[16]   On May 7, 2003, the defendants moved pursuant to section 2-615 of the Code of Civil Procedure (735 ILCS 5/2-615 (West 2002)) to dismiss the plaintiff's complaint for the failure to state a cause of action for mandamus relief. They noted that the fact that the plaintiff was able to file a complaint for mandamus relief demonstrated that the defendants were obviously providing the plaintiff with photocopy service. They went on to contend that the generalized nature of the complaint's allegations relating to access to the court system precluded the grant of relief, because under Lewis v. Casey, 518 U.S. 343, 135 L. Ed. 2d 606, 116 S. Ct. 2174 (1996), the plaintiff was required to establish that an actual injury had accrued to him as a result of their alleged failure to perform a non-discretionary duty. The defendants also contended that mandamus should not issue because the plaintiff failed to provide any specific information about the grievances that he claimed had been ignored by Gross and Walls.

[17]   The plaintiff responded on May 29, 2003, to the defendants' motion to dismiss. He reasserted the allegations of his complaint without elaboration and claimed that the defendants' conduct "caused detriment to all [the plaintiff's] [s]tate and [f]ederal causes of actions" in that they had been dismissed because he could not attach copies of his grievances in order to prove that he had exhausted his administrative remedies prior to filing his complaints in those forums. He again failed to provide any information about the specific causes of action that had been affected by the defendants' alleged failure to provide photocopy services to him. The plaintiff asserted, "[E]ven though I did not list case numbers[] or name specific courts, that's [sic] matters for discovery[,] and[] it does not negate this court's ability to grant relief for defendant's [sic] failure to [X]erox his grievances." He also maintained that his failure to plead his grievance-related allegations with specificity was a matter to be addressed in discovery.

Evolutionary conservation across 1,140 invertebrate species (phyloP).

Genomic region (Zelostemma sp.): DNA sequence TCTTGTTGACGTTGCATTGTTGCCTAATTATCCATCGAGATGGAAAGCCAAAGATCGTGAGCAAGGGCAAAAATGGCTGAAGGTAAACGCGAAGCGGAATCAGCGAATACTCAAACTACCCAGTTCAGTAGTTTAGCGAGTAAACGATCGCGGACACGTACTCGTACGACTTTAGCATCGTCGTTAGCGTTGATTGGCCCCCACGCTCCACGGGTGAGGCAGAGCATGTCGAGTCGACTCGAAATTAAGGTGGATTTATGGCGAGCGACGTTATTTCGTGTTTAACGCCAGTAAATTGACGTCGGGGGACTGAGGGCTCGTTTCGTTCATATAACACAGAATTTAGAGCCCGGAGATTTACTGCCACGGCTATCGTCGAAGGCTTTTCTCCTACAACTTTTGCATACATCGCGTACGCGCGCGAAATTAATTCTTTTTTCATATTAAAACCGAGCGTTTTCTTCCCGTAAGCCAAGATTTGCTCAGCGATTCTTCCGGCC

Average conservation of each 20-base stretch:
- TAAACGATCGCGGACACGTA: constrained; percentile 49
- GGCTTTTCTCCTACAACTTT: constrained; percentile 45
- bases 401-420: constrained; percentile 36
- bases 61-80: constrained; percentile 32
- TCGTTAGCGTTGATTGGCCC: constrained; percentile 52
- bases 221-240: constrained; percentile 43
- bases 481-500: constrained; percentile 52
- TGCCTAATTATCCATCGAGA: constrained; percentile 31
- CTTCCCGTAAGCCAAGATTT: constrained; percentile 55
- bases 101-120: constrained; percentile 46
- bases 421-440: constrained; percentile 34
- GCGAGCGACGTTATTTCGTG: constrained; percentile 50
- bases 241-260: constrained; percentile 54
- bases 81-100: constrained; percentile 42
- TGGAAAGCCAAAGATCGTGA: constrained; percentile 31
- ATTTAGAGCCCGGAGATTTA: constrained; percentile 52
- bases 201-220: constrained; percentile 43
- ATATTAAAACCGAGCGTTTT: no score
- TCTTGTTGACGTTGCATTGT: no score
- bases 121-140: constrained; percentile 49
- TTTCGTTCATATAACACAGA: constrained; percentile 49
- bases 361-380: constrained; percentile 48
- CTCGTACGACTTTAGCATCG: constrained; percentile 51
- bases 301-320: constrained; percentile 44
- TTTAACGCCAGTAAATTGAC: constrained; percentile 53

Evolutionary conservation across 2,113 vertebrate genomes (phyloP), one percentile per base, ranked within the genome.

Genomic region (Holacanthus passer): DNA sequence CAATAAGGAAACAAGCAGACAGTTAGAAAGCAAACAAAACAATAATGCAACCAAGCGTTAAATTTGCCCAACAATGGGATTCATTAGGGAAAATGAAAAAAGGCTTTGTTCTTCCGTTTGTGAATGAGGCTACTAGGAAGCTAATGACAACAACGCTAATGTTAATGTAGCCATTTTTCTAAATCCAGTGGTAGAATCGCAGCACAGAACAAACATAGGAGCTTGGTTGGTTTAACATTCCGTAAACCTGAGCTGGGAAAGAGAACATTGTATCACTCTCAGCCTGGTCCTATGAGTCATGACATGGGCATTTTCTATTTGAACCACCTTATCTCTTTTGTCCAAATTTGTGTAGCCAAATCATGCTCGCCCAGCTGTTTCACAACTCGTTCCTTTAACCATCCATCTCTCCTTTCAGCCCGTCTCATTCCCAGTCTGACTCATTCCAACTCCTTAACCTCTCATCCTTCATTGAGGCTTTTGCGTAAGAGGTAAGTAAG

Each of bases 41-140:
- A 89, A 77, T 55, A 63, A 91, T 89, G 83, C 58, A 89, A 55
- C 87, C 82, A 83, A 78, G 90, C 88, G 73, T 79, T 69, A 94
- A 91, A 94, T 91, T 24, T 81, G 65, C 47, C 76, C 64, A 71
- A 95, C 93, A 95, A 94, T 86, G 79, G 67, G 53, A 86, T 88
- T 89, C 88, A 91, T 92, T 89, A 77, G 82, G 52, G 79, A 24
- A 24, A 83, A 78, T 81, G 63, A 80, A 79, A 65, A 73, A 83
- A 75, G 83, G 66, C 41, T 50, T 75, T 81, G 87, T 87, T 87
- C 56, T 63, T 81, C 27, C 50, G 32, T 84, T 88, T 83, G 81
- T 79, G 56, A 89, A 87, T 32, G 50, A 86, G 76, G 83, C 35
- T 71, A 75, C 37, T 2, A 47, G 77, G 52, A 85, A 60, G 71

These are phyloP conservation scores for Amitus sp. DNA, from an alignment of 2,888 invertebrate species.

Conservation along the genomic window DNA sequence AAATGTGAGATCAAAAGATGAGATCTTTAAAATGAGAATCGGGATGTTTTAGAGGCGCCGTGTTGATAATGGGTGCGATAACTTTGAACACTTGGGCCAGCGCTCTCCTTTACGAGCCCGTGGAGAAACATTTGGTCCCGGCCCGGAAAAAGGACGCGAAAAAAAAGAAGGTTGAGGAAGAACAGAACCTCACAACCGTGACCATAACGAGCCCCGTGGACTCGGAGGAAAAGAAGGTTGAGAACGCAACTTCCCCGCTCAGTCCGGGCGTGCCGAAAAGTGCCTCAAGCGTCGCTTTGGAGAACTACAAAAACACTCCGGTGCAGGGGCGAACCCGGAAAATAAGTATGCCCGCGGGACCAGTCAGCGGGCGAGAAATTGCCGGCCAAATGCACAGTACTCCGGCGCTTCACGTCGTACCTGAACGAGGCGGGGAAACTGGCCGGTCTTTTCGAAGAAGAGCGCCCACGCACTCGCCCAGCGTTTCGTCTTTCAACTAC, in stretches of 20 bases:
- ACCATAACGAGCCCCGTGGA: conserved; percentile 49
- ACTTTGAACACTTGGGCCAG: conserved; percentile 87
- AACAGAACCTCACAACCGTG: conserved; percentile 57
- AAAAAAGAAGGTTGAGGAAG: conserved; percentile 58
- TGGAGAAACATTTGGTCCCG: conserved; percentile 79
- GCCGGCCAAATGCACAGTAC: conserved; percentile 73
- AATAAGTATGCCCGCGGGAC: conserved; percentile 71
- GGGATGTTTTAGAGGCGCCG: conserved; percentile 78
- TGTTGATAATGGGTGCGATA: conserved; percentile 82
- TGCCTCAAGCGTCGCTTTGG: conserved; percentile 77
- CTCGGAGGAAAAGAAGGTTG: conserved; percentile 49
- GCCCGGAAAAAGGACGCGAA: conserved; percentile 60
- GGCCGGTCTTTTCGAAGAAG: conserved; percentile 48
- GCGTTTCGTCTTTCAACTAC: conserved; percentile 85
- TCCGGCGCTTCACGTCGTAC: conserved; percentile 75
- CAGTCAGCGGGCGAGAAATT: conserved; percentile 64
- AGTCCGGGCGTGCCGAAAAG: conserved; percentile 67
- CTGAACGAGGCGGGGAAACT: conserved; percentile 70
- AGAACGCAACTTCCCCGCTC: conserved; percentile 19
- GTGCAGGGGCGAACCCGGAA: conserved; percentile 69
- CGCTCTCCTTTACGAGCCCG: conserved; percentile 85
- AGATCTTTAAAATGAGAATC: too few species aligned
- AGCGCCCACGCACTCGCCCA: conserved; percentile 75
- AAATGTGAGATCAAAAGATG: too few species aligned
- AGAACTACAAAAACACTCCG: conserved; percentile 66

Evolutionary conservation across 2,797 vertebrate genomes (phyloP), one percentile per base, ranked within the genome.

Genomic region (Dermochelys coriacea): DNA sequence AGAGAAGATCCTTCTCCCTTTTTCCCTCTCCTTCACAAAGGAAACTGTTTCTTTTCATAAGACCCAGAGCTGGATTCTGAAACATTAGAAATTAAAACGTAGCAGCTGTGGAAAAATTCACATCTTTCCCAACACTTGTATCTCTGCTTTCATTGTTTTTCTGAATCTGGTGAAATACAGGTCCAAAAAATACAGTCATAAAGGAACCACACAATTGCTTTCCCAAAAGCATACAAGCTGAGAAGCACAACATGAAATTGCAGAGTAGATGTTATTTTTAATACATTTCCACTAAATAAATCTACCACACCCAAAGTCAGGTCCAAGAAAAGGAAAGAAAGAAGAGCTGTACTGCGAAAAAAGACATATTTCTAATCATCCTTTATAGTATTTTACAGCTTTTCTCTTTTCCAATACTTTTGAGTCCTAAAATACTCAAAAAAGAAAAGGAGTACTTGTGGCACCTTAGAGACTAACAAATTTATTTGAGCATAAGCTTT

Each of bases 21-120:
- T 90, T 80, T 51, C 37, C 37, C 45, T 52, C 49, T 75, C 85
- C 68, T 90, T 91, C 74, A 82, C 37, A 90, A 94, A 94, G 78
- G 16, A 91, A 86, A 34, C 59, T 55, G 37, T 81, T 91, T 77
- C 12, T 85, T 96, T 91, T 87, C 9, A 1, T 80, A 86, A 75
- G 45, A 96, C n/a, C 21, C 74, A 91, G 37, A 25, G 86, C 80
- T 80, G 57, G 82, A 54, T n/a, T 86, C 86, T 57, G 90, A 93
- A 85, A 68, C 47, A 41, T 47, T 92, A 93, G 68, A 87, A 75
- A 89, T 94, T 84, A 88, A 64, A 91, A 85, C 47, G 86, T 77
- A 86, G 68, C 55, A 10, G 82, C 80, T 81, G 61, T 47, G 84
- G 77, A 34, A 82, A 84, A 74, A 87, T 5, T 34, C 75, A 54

[18]   On May 29, 2003, the court granted the defendants' motion to dismiss. It found that the defendants were not refusing to copy the plaintiff's pleadings, that the plaintiff had failed to establish a clear duty for the defendants to copy his grievances, that he had not been denied access to the courts, and that he had failed to establish a clear right to have his grievances heard. Documents in the record filed by the plaintiff after the court's May 29, 2003, order are, we observe, photocopied.

[19]   CONTENTIONS ON APPEAL

[20]   On appeal, the plaintiff contends that the grant of the defendants' motion to dismiss was erroneous. He argues that his complaint was sufficient to state a cause of action for mandamus relief because he needed to do no more at the pleading stage than to allege that defendants West and Rea had refused and continued to refuse to photocopy his legal complaints and grievances and that Gross and Walls refused to address his grievances, thereby violating Department rules and the Illinois and United States Constitutions. He seeks the reversal of the order dismissing his complaint and a remand of the case to the circuit court with directions. We assume that he wants this court to either direct the court to conduct further proceedings on his complaint or order it to grant mandamus relief to the plaintiff.

[21]   DISCUSSION

[22]   Motions to ...